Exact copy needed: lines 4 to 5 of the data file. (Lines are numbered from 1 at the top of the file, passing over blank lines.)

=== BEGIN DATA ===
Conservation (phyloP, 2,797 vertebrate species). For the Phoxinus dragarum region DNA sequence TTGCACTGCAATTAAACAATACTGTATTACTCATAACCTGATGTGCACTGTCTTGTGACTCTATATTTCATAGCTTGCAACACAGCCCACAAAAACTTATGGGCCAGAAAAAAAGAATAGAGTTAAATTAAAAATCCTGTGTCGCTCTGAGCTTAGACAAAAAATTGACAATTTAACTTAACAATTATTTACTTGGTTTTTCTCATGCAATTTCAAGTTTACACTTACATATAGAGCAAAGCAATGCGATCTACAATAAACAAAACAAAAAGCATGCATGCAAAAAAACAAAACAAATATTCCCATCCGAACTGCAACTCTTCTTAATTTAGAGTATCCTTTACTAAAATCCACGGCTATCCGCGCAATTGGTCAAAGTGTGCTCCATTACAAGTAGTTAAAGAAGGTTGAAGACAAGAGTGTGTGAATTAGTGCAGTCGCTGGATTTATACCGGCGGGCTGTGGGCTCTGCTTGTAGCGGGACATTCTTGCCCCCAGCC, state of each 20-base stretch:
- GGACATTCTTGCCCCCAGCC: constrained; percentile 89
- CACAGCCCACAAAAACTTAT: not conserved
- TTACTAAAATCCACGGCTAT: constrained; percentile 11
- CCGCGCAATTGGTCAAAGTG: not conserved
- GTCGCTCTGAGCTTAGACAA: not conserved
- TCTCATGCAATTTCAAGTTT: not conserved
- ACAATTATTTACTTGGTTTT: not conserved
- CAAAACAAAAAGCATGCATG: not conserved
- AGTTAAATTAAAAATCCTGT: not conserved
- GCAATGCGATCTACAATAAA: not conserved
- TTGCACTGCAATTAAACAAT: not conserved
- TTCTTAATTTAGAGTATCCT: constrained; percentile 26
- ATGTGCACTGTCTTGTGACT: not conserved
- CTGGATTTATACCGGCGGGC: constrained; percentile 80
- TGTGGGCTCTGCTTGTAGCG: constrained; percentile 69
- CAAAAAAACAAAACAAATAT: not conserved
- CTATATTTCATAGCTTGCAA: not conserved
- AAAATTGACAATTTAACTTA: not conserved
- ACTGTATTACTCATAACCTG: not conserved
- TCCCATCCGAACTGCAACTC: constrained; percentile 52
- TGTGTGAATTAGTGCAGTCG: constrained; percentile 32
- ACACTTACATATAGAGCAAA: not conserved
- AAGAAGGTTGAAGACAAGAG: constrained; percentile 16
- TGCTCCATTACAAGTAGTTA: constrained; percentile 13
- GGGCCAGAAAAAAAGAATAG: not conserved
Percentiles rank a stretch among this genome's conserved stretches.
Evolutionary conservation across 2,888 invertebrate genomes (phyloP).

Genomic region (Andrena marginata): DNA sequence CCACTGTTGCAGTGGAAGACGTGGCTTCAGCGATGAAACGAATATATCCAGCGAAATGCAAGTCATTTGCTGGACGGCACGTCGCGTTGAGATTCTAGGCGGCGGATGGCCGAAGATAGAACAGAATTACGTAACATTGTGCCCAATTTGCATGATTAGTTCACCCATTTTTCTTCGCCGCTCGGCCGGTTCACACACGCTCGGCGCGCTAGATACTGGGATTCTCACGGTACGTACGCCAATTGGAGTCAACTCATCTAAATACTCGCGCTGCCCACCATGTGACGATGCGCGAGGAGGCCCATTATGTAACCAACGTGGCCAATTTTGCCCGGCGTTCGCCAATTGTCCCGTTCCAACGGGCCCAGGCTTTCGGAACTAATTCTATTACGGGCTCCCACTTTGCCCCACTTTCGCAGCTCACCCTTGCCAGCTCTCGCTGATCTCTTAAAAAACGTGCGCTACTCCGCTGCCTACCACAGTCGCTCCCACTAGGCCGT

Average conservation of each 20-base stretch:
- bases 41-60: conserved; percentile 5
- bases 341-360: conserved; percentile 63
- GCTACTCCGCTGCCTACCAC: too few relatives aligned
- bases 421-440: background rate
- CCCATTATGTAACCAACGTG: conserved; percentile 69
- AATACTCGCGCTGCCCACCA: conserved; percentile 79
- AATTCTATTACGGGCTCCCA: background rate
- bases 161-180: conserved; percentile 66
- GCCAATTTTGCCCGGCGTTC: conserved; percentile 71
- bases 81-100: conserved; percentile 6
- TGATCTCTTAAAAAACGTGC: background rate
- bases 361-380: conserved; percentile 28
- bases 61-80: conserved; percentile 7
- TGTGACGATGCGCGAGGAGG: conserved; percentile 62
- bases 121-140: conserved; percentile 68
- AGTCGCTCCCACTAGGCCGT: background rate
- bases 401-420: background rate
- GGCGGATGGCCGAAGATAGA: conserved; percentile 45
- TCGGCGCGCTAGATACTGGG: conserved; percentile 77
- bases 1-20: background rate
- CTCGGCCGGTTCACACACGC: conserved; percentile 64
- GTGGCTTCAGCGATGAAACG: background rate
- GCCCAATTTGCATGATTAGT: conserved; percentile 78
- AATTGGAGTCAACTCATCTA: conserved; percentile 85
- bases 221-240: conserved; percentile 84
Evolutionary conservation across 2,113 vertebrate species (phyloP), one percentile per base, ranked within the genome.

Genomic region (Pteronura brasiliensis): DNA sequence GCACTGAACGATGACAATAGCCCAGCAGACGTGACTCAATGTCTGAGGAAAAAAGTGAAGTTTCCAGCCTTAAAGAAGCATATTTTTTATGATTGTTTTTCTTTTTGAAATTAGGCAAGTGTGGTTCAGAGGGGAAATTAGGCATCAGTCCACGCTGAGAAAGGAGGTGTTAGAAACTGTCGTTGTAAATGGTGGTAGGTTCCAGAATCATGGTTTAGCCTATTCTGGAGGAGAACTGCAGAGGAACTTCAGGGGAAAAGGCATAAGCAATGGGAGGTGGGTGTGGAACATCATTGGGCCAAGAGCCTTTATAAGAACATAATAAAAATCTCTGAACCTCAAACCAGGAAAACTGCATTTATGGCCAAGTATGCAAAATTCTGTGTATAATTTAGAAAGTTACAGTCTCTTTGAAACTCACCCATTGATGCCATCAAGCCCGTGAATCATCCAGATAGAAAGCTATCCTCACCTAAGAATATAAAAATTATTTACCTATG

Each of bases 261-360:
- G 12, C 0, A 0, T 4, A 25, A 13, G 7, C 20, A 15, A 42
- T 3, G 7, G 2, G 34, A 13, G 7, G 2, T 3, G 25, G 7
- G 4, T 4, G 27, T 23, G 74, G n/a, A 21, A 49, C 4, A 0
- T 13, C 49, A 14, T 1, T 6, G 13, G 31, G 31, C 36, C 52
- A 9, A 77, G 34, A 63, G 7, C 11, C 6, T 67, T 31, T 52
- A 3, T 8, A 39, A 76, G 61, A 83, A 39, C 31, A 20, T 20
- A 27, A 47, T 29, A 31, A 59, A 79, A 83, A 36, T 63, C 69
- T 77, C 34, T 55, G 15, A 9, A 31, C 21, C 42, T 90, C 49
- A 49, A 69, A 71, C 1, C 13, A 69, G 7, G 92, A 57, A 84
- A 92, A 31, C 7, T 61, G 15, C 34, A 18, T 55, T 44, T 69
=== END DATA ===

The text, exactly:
- TTACTAAAATCCACGGCTAT: constrained; percentile 11
- CCGCGCAATTGGTCAAAGTG: not conserved